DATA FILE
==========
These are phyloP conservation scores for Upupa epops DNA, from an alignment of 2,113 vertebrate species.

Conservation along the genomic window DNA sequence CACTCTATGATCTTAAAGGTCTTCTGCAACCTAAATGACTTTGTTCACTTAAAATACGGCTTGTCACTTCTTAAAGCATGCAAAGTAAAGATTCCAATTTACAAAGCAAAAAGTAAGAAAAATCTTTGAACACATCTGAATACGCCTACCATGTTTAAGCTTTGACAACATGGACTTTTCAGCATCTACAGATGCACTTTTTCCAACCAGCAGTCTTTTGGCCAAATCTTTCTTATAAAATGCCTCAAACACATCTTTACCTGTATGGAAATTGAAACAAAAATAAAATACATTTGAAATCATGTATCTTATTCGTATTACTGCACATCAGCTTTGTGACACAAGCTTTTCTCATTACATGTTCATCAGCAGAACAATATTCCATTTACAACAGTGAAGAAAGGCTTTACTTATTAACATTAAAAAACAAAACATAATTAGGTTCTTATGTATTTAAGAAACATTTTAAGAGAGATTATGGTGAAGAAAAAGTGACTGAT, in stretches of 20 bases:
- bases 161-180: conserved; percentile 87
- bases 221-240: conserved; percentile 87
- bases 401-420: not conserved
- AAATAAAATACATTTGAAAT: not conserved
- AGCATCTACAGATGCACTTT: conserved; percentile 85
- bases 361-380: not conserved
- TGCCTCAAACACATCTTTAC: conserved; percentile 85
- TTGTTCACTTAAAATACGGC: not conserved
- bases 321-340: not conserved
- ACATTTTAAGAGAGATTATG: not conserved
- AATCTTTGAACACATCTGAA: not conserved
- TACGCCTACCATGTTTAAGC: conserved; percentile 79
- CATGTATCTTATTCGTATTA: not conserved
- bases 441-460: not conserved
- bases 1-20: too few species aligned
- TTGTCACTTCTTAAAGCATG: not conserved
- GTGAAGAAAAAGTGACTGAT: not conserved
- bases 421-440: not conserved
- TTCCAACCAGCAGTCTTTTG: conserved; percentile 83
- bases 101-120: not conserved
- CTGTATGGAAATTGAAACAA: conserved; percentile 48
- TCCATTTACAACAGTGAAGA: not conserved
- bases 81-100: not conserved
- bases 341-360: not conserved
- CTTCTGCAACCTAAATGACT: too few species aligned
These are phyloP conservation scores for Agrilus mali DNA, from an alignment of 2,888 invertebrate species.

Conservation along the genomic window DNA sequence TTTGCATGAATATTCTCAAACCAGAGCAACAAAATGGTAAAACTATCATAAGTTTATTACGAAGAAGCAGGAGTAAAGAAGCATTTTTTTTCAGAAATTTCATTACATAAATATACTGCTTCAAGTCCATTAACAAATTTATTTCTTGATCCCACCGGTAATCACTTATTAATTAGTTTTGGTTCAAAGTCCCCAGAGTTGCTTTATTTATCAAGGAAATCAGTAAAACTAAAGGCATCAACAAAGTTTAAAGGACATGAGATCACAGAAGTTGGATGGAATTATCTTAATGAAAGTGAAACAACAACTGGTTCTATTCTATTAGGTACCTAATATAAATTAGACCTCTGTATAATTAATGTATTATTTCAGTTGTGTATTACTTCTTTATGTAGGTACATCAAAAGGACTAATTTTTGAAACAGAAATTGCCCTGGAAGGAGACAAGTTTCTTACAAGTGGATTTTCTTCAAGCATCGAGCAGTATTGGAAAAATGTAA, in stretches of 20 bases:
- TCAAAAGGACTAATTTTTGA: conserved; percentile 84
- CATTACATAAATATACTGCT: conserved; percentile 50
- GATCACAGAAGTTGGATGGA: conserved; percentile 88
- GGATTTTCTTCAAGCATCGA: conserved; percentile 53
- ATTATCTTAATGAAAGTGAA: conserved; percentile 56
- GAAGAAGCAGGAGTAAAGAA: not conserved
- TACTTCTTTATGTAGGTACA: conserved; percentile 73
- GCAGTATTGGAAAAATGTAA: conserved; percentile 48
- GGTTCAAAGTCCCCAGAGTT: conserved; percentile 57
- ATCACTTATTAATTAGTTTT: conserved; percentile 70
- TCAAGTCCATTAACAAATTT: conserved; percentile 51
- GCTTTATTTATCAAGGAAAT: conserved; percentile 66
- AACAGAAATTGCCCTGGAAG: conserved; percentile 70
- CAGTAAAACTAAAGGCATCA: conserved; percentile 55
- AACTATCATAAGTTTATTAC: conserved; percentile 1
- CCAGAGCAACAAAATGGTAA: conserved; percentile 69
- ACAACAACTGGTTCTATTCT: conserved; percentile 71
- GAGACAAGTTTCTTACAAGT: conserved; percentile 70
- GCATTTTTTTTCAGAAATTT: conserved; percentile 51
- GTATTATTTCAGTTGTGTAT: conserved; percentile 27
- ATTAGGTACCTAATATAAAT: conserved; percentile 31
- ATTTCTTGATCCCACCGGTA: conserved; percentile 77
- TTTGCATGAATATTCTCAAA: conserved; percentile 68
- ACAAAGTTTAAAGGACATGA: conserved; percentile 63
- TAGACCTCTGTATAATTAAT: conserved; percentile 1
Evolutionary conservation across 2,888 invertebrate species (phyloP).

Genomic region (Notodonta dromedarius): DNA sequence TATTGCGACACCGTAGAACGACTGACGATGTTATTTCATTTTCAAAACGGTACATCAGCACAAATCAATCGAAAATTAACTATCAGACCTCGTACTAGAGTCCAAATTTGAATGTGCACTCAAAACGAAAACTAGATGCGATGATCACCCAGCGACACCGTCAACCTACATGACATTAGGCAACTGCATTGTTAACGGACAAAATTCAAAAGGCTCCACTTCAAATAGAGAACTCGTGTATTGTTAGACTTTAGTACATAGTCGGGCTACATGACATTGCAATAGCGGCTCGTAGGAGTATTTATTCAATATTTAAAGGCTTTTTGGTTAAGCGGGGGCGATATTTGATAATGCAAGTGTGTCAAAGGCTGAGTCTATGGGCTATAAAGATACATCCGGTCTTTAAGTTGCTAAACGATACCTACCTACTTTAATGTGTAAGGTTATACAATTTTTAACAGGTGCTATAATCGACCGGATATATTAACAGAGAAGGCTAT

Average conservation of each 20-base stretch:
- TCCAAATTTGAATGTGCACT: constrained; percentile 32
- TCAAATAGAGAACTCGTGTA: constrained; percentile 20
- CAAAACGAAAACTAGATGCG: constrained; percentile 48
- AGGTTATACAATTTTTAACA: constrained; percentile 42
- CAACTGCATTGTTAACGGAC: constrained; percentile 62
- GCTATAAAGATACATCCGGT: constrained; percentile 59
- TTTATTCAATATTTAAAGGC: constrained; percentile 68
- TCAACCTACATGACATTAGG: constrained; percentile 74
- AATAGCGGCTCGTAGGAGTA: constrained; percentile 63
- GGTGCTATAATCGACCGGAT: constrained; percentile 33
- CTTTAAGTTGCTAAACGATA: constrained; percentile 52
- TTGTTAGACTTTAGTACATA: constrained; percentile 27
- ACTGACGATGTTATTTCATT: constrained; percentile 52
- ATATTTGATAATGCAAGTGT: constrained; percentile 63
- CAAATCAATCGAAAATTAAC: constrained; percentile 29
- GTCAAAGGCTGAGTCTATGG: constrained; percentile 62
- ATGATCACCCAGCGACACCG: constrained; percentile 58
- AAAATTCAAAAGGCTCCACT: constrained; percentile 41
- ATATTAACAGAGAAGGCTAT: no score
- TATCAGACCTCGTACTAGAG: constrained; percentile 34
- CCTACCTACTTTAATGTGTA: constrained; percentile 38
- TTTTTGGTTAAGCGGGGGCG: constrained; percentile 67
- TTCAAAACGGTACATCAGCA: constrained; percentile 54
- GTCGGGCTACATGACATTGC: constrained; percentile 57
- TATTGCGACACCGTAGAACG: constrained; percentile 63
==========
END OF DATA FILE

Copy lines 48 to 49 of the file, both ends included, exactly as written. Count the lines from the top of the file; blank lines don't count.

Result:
- GCATTTTTTTTCAGAAATTT: conserved; percentile 51
- GTATTATTTCAGTTGTGTAT: conserved; percentile 27